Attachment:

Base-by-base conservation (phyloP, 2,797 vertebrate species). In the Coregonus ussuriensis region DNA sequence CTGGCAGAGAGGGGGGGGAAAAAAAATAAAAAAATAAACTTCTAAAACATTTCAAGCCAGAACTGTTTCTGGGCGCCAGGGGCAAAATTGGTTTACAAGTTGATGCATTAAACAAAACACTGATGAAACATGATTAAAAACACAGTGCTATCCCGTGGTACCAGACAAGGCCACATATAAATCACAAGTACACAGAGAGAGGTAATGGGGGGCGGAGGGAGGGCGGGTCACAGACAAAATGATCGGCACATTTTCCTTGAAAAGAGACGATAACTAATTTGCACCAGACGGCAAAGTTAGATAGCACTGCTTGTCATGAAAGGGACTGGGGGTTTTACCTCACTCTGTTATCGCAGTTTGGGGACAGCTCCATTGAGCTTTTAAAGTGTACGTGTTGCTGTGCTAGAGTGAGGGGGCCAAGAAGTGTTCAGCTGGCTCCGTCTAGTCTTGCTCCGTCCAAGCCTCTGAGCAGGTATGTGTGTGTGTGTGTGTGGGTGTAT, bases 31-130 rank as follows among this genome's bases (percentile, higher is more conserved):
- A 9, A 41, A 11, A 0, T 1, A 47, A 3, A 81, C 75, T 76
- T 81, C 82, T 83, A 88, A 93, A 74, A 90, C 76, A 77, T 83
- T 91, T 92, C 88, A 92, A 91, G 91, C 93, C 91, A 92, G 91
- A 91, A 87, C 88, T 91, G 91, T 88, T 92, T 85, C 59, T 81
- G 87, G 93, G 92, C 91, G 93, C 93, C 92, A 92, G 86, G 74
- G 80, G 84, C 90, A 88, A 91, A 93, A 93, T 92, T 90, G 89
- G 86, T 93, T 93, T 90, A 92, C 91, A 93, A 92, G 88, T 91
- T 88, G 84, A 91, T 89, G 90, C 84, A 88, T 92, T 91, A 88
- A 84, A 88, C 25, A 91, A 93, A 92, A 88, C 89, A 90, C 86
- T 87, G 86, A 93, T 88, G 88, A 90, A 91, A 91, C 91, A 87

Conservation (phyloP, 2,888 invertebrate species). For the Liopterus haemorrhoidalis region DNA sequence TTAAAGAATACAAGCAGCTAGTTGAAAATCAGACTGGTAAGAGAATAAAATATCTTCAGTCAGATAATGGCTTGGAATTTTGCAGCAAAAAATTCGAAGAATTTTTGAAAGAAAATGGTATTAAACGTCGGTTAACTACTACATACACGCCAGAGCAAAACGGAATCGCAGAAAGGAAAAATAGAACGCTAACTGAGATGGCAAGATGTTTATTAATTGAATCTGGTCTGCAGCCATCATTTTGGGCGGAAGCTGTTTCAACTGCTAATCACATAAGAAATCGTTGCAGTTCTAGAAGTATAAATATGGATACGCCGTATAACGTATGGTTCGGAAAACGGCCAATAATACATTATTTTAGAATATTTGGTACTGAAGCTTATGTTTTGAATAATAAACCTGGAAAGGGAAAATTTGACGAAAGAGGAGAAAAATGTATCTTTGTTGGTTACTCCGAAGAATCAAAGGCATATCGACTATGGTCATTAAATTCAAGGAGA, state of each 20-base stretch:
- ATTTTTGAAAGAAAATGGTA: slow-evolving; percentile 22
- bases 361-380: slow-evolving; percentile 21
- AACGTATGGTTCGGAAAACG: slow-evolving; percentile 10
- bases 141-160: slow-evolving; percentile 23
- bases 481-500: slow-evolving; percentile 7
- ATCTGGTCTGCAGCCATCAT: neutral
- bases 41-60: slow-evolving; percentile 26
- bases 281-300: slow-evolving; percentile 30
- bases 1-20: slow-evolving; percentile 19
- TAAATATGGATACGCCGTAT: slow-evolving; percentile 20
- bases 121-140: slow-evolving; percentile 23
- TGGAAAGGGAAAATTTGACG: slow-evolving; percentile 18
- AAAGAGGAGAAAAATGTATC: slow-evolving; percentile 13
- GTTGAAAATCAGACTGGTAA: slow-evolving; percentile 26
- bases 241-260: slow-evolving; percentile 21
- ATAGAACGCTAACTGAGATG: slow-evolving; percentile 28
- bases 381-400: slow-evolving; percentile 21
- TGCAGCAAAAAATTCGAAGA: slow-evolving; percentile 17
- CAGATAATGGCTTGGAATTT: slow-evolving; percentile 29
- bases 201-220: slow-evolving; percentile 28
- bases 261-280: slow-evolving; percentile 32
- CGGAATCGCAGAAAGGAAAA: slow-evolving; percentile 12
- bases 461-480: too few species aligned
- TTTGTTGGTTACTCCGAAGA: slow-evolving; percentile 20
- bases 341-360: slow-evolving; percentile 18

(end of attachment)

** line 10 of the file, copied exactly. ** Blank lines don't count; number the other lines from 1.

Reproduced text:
- A 84, A 88, C 25, A 91, A 93, A 92, A 88, C 89, A 90, C 86